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How to Lay a Hedge ~ by Angus

How to Lay a Hedge

Hedges are an important part of our countryside, yet they are functional too.The use of hedges goes back hundreds of years (perhaps more) and is an effective way to keep in livestock and mark boundaries.They also have very important benefits for wildlife as they are home to many nesting birds, small mammals and many insects.Apart from being a habitat they also provide a corridor for the movement of animals across field systems and between woodland areas.Landowners need to maintain them but sometimes they get out of control (the hedges rather than the land owners) and once they reach over 4 metres in height they start to encroach upon fields and become “gappy” at the base.It is at this point that they need to be laid – ideally by an experienced hedge layer.

The trees that do well in hedges are hawthorn, blackthorn, field maple, hazel oak, sycamore and ash as well as some other species.Different species will require different techniques but broadly the approach is as described here and illustrated on woodlandstv.co.uk.We were lucky enough to film Neil Sands demonstrating and John Wilson explaining as they laid a badly overgrown hedge at the Weald Woodfair in East Sussex.John has been a member of the South of England Hedge Laying Society for 25 years, since its founding.The Society has about 150 members and organises regular training sessions, competitions and demonstrations.

In the film they explain that this is not a summer activity: not only do the leaves become more of a problem but there is a risk to nesting birds.Like oysters, the right months for hedge laying have an “r” in the month (September to April, though usually finishing by March).

The process starts with removing the surplus material – twigs, old leaves, debris, brambles, rusty wire.The stem to be laid needs to be selected and about a foot (30cm) off the ground it should be cut almost right through so that it can be bent over and laid at about 45 degrees.Higher up, nearer the top of the hedge, the stem is then cut at an angle.This stem is called a “pleacher” and it is these pleachers which will grow back vigorously with vertical shoots making the hedge livestock-proof.In the Midlands hedge laying is called “plashing” and the French call it “plaisse”.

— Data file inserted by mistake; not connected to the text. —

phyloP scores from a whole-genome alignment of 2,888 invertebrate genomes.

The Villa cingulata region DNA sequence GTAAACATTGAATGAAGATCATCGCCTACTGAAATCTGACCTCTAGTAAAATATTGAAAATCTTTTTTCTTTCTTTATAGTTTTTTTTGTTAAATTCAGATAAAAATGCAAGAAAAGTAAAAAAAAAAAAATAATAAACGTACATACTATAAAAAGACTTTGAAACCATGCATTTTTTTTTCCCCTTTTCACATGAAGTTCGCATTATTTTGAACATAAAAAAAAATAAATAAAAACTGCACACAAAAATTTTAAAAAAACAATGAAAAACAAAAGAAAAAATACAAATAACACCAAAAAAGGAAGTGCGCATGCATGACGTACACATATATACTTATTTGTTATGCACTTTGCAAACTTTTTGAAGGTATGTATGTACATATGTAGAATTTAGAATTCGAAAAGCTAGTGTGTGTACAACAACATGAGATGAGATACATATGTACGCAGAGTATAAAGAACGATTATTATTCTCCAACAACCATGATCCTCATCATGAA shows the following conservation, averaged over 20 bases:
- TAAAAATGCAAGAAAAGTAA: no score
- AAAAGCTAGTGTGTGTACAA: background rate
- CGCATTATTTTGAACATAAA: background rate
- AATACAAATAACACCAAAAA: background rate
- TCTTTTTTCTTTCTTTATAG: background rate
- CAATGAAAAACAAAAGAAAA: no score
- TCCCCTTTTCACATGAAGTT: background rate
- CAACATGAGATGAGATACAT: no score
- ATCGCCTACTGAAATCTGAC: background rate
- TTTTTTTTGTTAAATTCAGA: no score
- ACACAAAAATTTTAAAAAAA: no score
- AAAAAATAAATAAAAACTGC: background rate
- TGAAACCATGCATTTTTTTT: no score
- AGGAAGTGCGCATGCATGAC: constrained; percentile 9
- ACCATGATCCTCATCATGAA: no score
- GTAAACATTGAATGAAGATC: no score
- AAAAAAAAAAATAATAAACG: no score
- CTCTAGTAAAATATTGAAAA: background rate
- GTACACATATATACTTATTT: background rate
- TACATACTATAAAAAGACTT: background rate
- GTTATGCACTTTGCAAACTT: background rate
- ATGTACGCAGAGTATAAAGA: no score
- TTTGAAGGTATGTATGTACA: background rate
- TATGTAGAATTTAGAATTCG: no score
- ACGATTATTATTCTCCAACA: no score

Stakes are driven in vertically at 18 inch intervals in the centre line of the hedge.The binders are woven between the stakes with ends wedged behind the stakes.Both the stakes and binders are usually from hazel.The final height of the hedge is about 4ft and the stakes will be trimmed off to the same height to give an extremely tidy finish.

Tools needed are: a billhook, a small axe, a small chainsaw (perhaps, and if you are qualified to use it), wire cutters, thick gloves going over the wrists and a sharpening stone.A first aid kit is needed too – even when things go well this can be something of a “blood sport”!

Materials:

you will need stakes for the verticals, which should be sturdy enough to hammer in, about 5 ft 6 ins high and about 2ins in diameter (ie about 1.7metres by 50mm).  For the horizontals you need much longer and more flexible poles called “binders” which should be about 10ft long and about 1½ ins in thickness (ie about 3 metres by 40mm).

If you are the owner of a woodland, you might have an overgrown hedge which needs laying.If you get it done by a contractor it should cost a little under £10 per linear metre including materials.A good hedge layer in the right conditions might lay 20-25 metres in a day.It is possible to get a recommendation from one of the organisations connected with hedge laying or, better still, you can try it yourself.There are a lot of hedge laying courses available that can be found by typing “hedge laying course” into a search engine.Interestingly they all seem to happen on Saturdays in the winter with a typical course taking three Saturdays in succession.

Although hedges are now well protected and you need permission to remove one or even create a gap in one, they haven’t always been officially appreciated.Until the 1970s the government paid grants for their removal, arguing that larger fields were more efficient and essential to justify the new and larger tractors.Nowadays however new hedges are encouraged and grants are available for planting, but of course this increases the need for maintenance – hence the need for more hedge layers.